before vowels mult-, word-forming element meaning "many, many times, much," from combining form of Latin multus "much, many," from PIE *ml-to-, from root *mel- (2) "strong, great, numerous." It was much-used in forming Latin compounds in classical times and after (such as multianimis "having much courage," multibibus "much-drinking," multicomus "having much hair," multiloquus "talkative"). Many English words that use it (multinational, etc.) are 20c. coinages.
"a solid bounded by many (usually more than 6) plane faces," 1560s, from Latinized form of Greek polyedron, neuter of adjective polyedros "having many bases or sides," from polys "many" (from PIE root *pele- (1) "to fill") + hedra "seat, base, chair, face of a geometric solid" (from PIE root *sed- (1) "to sit").
"having great multiplicity, of great diversity or variety," 1590s, from Latin multifarius "manifold," from multifariam (adv.) "on many sides; in many places or parts," perhaps originally "that which can be expressed in many ways," from multi- "many" (see multi-) + -fariam, adverbial suffix (compare bifariam "in two places"), from PIE *dwi-dhe- "making two" (from roots *dwi- "two" + *dhe- "to put, set"). Related: Multifariously; multifariousness. Earlier forms of the word in English were multiphary (adv.); multipharie (adj.), both mid-15c.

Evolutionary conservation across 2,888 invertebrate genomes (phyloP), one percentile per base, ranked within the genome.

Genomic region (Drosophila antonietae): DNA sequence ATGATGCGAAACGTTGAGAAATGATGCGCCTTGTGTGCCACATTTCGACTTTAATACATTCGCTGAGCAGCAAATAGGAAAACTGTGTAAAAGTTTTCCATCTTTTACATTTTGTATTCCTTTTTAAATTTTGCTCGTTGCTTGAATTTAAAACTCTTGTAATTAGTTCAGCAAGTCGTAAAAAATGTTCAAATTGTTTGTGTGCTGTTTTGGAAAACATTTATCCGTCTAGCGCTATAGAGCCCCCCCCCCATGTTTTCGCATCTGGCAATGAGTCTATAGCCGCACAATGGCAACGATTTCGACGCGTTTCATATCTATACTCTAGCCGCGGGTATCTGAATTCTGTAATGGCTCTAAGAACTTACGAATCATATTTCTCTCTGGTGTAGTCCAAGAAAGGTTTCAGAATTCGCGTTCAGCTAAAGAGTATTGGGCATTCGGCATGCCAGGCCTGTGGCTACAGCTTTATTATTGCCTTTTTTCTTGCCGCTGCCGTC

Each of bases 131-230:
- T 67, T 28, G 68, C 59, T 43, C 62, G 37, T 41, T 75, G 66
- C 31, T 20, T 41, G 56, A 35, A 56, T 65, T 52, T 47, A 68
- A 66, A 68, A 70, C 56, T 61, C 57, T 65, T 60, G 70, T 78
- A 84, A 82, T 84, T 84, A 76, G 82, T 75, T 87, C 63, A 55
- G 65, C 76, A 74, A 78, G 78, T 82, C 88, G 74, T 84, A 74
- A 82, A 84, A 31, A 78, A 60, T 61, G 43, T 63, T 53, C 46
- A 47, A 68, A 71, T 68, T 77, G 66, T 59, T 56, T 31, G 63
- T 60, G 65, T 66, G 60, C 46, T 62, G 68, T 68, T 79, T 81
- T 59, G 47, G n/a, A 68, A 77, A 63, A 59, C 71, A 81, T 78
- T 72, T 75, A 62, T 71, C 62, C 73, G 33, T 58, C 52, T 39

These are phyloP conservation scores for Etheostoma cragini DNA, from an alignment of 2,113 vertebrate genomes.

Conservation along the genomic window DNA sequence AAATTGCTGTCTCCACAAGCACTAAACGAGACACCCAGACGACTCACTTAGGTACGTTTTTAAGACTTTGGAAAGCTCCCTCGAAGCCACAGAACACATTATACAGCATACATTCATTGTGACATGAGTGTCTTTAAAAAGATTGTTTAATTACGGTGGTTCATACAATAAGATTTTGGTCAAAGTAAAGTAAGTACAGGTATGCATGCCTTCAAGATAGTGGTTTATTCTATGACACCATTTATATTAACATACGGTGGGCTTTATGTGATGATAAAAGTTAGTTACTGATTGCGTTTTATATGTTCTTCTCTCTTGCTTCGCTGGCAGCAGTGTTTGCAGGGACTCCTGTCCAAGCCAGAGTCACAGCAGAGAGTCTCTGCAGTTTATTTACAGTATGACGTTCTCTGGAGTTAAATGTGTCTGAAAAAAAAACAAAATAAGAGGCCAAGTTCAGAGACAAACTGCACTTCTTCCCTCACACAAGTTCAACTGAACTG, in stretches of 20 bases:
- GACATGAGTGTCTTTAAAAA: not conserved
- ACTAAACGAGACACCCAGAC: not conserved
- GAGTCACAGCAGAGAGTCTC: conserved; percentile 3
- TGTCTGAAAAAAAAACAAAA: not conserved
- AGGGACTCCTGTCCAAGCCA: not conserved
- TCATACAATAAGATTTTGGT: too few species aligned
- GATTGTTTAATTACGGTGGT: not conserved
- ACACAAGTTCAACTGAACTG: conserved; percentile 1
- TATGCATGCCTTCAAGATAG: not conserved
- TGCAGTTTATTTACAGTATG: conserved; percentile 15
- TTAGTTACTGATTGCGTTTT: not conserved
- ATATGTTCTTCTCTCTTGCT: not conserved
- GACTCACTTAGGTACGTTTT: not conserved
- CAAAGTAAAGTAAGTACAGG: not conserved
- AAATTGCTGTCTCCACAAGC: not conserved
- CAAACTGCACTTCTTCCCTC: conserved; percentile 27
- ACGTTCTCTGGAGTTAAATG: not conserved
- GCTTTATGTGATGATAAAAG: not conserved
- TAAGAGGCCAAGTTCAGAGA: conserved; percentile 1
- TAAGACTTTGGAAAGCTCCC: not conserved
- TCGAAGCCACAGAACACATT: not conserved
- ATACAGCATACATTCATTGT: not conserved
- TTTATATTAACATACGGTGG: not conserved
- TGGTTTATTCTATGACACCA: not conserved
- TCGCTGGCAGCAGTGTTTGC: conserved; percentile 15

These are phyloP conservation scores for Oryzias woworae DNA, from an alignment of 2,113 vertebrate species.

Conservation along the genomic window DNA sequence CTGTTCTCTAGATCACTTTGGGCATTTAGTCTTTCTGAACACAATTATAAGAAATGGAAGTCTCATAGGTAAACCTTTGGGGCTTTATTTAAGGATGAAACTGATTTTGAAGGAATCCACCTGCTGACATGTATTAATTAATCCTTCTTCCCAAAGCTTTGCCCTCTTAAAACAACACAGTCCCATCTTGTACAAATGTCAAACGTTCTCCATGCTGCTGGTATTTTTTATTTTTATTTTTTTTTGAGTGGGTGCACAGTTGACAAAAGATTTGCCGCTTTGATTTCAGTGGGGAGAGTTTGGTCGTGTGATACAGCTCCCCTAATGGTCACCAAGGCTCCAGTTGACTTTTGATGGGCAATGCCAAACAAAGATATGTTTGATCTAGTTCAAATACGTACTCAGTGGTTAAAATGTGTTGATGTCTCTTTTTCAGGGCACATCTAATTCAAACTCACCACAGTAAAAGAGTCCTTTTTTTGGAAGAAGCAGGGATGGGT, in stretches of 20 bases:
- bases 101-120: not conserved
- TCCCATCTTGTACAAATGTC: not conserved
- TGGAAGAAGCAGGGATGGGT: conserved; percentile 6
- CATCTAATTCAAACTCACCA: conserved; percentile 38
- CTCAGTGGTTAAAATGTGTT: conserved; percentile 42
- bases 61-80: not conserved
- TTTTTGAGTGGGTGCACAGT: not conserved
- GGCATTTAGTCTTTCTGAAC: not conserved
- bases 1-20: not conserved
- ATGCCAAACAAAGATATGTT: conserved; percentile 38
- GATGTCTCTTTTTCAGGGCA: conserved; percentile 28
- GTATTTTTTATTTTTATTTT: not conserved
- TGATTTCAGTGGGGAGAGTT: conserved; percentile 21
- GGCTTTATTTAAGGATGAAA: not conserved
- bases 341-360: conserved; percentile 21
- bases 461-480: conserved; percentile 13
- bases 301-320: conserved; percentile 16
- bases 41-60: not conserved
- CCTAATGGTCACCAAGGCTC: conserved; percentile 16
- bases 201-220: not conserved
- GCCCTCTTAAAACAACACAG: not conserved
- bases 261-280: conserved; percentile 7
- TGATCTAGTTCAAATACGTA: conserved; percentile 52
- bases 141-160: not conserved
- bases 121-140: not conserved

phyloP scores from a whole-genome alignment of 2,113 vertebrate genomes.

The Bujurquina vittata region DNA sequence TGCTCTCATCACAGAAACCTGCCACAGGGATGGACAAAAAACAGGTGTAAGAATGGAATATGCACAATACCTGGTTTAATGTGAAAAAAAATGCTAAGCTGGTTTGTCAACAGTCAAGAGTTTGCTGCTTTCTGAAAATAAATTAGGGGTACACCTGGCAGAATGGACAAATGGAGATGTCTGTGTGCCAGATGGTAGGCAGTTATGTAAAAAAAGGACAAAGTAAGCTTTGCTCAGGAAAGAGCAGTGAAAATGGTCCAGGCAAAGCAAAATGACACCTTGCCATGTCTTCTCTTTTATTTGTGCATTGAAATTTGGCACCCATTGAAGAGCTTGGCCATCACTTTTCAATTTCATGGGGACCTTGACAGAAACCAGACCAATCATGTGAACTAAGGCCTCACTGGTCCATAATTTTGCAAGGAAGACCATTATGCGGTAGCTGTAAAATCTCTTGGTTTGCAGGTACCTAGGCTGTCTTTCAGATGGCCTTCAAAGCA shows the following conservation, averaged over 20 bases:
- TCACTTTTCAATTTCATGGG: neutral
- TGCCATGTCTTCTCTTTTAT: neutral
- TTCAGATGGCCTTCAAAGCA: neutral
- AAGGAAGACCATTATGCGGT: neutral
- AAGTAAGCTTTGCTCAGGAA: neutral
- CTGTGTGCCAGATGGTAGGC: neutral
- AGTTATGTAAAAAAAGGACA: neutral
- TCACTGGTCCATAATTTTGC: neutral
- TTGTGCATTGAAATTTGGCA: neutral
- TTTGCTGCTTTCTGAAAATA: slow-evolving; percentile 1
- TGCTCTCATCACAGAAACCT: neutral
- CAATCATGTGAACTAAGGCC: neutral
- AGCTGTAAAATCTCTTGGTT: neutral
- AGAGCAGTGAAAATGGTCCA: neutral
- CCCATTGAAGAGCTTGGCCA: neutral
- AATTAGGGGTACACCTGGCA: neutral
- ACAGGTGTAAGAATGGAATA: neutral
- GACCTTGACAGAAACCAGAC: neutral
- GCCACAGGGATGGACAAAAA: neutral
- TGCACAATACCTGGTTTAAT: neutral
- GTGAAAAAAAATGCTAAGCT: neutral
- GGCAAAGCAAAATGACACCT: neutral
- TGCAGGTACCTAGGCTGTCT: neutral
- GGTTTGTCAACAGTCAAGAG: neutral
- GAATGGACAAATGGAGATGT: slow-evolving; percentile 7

1805, "pertaining to or comprehending instruction in many (technical) subjects," from French École Polytechnique, name of an engineering school founded 1794 (as École des Travaux publics) in Paris; from Greek polytekhnos "skilled in many arts," from polys "many" (from PIE root *pele- (1) "to fill") + tekhnē "art" (see techno-). As a noun (short for polytechnic institution) from 1836. Related: Polytechnical.
"a small number of persons" (distinguished from the many), c. 1300, fewe, from few (adj.).
Never in the field of human conflict was so much owed by so many to so few. [Winston Churchill, 1940]